Korean government established an ambitious goal of doubling the size of cultural contents export, to USD 10 billion, in 5 years. Ministry of Culture, Sports and Tourism (MCST) is preparing a mid-to-long-term plan for such goal, to be announced in May. The plan will iterate the plans to develop ‘killer contents’ in 5 genres, game, music, animation & characters, movie and concerts. MCST presented its 2013 business plan to the President on the 28th, which includes the aforementioned goal.
MCST plans to work with Ministry of Future Creative Science on its mid-to-long-term plan to create a healthy ICT environment by converging the planning and creation of contents with their distribution and consumption, which is being handled by the two ministries respectively. The close-cooperation between the two areas is essential to the success.
Korea has been credited with establishing “green growth” as an international goal. Former President Lee Myung-bak touted it as the next big thing, harmonizing environmental protection and economic development.
A slew of projects, including a river restoration, were pushed in its name and Korea carved its place in the international community by bridging rich and poor countries whose priorities clashed. Like many of his policies, however, “green growth” is now at risk of sinking into obscurity, as the new government conducts a comprehensive policy review.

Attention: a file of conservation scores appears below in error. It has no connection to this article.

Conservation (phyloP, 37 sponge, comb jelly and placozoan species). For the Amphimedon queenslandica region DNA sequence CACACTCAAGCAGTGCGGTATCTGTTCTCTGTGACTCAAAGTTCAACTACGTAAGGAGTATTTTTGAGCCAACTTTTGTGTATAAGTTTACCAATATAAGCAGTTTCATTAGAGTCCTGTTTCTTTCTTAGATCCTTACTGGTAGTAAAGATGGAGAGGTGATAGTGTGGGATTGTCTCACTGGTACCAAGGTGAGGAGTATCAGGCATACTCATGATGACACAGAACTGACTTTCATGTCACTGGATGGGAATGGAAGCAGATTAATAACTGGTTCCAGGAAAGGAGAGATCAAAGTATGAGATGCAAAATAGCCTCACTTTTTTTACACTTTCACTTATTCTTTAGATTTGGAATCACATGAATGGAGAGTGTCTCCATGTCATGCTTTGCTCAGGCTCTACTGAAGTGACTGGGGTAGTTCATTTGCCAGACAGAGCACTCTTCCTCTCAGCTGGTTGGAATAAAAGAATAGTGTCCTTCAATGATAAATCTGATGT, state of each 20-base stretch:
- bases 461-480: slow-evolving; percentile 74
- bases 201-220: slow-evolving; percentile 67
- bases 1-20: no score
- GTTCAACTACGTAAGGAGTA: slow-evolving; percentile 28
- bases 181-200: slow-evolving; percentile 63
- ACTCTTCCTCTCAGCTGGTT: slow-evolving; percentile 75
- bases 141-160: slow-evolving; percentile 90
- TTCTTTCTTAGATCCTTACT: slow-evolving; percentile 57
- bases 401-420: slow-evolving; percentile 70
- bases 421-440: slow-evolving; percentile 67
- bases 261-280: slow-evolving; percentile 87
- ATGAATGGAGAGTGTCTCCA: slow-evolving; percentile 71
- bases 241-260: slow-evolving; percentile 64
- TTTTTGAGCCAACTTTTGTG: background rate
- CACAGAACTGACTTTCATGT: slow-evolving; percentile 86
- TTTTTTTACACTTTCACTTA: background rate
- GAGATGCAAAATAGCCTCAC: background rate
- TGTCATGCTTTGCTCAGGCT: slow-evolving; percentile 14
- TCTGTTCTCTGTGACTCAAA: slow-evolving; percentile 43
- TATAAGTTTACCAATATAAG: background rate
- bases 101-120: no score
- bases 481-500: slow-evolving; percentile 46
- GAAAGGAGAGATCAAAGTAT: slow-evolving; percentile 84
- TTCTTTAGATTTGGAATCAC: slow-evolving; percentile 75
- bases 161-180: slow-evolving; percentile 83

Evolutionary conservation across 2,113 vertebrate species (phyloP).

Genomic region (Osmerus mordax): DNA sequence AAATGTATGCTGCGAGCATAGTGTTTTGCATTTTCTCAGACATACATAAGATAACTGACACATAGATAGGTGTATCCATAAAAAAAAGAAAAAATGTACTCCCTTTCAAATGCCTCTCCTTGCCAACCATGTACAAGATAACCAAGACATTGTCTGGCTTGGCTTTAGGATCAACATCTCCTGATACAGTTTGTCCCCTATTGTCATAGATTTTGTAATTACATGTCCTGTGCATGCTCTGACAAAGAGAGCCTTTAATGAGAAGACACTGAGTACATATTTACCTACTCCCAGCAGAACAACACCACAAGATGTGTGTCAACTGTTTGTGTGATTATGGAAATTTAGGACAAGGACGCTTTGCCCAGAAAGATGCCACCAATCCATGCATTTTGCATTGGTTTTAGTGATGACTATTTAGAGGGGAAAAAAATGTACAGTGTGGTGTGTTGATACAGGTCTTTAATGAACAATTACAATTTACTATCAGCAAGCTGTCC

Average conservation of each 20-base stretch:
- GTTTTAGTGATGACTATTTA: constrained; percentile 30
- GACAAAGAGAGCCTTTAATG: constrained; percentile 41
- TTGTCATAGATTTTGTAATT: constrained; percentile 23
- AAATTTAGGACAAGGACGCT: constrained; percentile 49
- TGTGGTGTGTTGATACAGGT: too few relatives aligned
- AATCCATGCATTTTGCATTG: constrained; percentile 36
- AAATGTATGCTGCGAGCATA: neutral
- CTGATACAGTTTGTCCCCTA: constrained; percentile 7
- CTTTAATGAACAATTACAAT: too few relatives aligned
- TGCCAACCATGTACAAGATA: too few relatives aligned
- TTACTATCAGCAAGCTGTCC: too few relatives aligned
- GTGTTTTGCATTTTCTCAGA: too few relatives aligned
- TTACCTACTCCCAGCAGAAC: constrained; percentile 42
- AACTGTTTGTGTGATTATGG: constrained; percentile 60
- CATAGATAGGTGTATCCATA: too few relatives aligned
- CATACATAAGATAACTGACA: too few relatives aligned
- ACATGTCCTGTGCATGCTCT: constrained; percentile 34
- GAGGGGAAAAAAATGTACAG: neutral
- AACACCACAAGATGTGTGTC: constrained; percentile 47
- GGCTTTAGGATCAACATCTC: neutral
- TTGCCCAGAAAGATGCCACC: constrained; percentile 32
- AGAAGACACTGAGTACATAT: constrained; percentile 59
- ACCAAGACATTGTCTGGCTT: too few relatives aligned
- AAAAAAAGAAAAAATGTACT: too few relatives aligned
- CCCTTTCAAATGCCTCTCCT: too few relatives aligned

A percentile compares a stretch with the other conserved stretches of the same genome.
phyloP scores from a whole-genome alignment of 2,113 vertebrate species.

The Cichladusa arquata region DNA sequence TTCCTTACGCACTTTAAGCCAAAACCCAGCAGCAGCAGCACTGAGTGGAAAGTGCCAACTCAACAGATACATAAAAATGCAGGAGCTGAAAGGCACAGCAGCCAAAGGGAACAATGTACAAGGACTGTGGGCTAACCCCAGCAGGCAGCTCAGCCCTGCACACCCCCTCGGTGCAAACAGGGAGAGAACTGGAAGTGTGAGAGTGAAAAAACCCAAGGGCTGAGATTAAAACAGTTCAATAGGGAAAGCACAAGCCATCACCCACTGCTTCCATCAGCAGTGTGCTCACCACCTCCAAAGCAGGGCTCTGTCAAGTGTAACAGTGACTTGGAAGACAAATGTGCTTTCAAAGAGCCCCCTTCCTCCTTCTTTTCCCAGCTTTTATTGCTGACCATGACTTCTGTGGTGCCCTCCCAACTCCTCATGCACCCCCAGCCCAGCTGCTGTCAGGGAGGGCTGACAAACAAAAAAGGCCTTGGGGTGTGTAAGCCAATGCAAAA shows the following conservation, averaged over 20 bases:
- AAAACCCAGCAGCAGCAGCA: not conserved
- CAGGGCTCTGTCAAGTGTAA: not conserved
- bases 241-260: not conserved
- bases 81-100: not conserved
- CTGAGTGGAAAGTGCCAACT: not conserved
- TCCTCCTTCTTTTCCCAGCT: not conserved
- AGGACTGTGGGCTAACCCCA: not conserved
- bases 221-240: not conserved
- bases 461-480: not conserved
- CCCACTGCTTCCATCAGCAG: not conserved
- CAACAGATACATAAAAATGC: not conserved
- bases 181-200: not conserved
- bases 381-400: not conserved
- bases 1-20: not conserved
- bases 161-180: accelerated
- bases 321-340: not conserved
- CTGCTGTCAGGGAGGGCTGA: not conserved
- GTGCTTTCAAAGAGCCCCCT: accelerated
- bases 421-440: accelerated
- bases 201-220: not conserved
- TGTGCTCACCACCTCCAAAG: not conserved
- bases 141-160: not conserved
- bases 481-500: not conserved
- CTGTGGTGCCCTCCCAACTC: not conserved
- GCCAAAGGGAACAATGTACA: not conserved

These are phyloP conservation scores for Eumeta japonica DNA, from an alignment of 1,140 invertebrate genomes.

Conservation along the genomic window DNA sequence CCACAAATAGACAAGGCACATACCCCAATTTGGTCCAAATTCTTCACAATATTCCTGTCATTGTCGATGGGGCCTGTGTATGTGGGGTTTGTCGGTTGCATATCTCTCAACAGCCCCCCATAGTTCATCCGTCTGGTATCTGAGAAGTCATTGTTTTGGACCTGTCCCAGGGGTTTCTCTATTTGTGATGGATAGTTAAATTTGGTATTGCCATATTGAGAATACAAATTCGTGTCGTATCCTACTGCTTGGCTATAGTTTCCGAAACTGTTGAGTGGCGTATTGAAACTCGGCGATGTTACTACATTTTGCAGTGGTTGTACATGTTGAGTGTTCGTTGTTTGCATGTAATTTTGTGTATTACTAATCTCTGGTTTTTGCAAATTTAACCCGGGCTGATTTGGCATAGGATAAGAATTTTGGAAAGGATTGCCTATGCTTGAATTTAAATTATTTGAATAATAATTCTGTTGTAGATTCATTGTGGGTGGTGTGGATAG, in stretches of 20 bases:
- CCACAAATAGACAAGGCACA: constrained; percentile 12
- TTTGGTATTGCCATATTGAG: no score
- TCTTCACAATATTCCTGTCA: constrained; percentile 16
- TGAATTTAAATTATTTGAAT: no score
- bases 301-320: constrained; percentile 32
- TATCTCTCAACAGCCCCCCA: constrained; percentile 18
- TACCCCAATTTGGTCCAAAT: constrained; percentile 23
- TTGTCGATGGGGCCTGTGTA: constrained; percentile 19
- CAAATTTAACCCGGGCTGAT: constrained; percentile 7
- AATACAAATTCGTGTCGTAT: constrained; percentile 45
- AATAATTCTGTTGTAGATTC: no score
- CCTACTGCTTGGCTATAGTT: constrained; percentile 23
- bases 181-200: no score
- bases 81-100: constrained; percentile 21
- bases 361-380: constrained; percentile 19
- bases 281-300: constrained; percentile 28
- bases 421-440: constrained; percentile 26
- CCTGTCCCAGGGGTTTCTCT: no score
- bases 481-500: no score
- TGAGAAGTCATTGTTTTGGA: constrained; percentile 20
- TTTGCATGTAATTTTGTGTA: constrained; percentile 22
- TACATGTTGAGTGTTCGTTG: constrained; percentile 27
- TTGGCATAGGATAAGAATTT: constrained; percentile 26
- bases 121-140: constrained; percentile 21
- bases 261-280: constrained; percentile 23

President Park Geun-hye and her officials are openly skeptical toward Lee’s green packages, saying they were too oriented toward economic growth. They hinted at a shift back to the goal of sustainable development, which Lee had ditched as outdated. Government agencies are investigating the controversial river project over not only its negative impact on water quality but also unsavory ties between the government and contractors.
Cheong Wa Dae has sharply scaled down the Presidential Commission on Green Growth, which was set up by Lee in 2008 as the main driver of the policy, and demoted it to an office under the prime minister. Even the post of ambassador for green growth has been abolished, stoking concerns of a reduced role for Korea in global environmental activities.
Comparing the EU27 with a selected group of major global competitors, this year’s Innovation Union Scoreboard edition again confirms that the US, Japan and South Korea have a performance lead over the EU27 with South Korea joining the US as most innovative country. Although this lead has been increasing for South Korea, the EU27 has been able to close almost half of the gap with the US and Japan since 2008. The global innovation leaders US, Japan and South Korea are particularly dominating the EU27 in indicators capturing business activity as measured by R&D expenditures in the business sector, Publicprivate co-publications and PCT patents but also in educational attainment as measured by the Share of population having completed tertiary education.
The EU27 continues to have a performance lead over Australia, Canada and all BRICS countries (Brazil, Russia, India, China and South Africa). However, this lead has been declining with China, remained stable with the other BRICS countries and has been increasing compared to Australia and Canada.
The transparent property of dye-sensitized solar cell (DSSC), the next generation solar cell, allows it to be attached onto the glass walls and generate electricity. A team of Korean researchers was able to increase the efficiency of DSSC close to 10%.